The Securities and Exchange Commission recently announced an award of more than $13 million to a whistleblower whose information and assistance prompted the opening of an investigation and significantly contributed to the success of an SEC enforcement action.
The whistleblower promptly alerted SEC staff to an ongoing fraud and provided extensive assistance to SEC staff by meeting in person and helping the staff understand the mechanics of the fraudulent scheme. The whistleblower’s information also helped the SEC obtain emergency relief to minimize investor losses.
The SEC has awarded approximately $1.2 billion to 238 individuals since issuing its first award in 2012. All payments are made out of an investor protection fund established by Congress that is financed entirely through monetary sanctions paid to the SEC by securities law violators. No money has been taken or withheld from harmed investors to pay whistleblower awards. Whistleblowers may be eligible for an award when they voluntarily provide the SEC with original, timely, and credible information that leads to a successful enforcement action. Whistleblower awards can range from 10 percent to 30 percent of the money collected when the monetary sanctions exceed $1 million.
As set forth in the Dodd-Frank Act, the SEC protects the confidentiality of whistleblowers and does not disclose any information that could reveal a whistleblower’s identity.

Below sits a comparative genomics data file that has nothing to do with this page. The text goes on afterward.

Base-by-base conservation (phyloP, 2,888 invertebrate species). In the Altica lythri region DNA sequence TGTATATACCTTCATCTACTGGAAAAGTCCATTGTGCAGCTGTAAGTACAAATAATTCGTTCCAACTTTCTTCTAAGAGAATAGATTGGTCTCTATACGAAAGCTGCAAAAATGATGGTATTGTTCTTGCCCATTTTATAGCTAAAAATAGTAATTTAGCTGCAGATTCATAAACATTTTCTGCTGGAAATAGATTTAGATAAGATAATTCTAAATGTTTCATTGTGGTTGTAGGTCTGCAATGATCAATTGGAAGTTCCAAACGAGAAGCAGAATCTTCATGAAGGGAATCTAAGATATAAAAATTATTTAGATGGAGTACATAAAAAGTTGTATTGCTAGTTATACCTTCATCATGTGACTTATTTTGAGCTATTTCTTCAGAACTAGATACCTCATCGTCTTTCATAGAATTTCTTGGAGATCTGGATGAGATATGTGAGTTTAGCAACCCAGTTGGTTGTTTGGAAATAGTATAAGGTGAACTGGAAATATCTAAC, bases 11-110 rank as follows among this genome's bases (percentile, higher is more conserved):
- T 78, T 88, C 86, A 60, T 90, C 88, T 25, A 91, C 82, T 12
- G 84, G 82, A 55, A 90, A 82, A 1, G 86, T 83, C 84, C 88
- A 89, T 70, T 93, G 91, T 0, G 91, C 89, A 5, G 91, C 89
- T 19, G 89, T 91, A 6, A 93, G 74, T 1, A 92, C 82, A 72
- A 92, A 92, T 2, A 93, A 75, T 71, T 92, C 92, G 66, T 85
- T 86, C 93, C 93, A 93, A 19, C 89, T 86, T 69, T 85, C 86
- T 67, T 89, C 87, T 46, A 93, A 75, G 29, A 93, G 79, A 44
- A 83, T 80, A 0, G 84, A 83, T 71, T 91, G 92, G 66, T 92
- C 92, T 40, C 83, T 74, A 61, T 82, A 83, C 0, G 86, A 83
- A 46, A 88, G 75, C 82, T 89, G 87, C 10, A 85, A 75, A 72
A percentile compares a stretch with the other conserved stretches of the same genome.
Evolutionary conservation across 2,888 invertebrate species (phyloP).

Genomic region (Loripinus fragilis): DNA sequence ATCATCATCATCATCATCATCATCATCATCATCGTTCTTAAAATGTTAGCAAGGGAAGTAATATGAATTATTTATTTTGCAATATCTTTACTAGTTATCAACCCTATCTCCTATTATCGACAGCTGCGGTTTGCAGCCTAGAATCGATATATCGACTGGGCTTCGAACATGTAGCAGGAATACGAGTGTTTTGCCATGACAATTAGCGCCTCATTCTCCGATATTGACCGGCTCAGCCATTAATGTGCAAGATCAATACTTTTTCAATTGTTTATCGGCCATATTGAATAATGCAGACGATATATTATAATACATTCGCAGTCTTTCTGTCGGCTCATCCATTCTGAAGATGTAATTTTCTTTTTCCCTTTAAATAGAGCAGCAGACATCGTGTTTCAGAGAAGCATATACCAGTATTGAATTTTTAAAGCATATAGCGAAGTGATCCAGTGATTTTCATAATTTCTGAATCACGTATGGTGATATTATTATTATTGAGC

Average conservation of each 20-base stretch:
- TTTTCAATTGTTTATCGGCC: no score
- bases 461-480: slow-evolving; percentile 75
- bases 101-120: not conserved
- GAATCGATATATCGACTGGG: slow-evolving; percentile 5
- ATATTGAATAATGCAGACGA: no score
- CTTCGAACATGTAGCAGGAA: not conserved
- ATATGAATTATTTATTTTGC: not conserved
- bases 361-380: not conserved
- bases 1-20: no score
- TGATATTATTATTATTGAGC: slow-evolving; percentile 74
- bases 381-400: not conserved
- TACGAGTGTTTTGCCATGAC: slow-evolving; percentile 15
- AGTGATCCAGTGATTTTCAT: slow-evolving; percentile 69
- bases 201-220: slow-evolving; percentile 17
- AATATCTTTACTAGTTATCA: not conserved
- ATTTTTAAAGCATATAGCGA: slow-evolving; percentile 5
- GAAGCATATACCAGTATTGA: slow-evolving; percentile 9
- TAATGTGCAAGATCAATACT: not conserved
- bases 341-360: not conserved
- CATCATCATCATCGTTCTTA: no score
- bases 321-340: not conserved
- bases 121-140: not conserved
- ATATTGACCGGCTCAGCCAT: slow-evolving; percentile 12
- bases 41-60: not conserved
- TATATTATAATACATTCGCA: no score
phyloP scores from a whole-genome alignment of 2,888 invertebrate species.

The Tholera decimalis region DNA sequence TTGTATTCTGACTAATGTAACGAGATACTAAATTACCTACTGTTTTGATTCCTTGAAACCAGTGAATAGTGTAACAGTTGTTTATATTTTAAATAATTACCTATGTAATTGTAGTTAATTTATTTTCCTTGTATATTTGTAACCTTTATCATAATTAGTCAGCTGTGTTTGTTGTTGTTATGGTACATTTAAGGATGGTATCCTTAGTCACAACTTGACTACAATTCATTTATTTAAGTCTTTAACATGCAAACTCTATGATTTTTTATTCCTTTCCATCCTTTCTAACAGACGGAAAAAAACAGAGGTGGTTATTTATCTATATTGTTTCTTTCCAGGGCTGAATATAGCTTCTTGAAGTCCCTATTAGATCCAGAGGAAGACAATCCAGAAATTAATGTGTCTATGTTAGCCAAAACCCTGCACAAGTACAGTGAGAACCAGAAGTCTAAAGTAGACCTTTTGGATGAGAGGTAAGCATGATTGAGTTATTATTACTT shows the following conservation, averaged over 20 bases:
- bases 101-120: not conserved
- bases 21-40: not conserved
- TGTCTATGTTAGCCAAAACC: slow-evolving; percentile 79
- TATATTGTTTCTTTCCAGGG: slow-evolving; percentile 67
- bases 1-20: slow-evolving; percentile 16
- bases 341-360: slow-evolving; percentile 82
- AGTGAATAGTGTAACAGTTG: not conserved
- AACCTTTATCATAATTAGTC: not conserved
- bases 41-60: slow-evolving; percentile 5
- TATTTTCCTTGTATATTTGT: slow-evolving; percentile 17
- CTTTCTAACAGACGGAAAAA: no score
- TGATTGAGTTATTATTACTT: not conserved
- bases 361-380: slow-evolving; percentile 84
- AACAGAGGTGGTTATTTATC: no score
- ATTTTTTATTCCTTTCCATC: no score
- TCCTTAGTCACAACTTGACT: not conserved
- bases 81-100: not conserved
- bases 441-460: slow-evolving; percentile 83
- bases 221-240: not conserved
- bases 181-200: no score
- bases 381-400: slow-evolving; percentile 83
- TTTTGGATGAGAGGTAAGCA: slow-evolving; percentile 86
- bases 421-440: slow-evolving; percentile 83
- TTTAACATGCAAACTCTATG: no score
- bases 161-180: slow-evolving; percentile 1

For additional information, please click “Important Things To Know About The SEC’s Whistleblower Program.”
Questions Or Concerns About Providing Information To The SEC About Securities Fraud?
If so, please know that Kehoe Law Firm’s legal team understands the issues associated with making the difficult decision to voluntarily come forward with information about securities fraud or other wrongdoing. Moreover, the Firm’s legal staff has extensive experience investigating and prosecuting fraud, as well as interacting with sources of information, especially brave, honest individuals who are willing to expose fraud committed against the United States government.
If you have questions or concerns about voluntarily providing information as a whistleblower to the SEC regarding violations of the federal securities laws, including questions about whistleblower award eligibility or the form and manner in which the information is required to be provided to the SEC, please complete the form on the right or contact Kehoe Law Firm, P.C., [email protected].
If you prefer to speak privately with an attorney, please contact either Michael Yarnoff, Esq., [email protected], (215) 792-6676, Ext. 804, or John Kehoe, Esq., [email protected], (215) 792-6676, Ext. 801.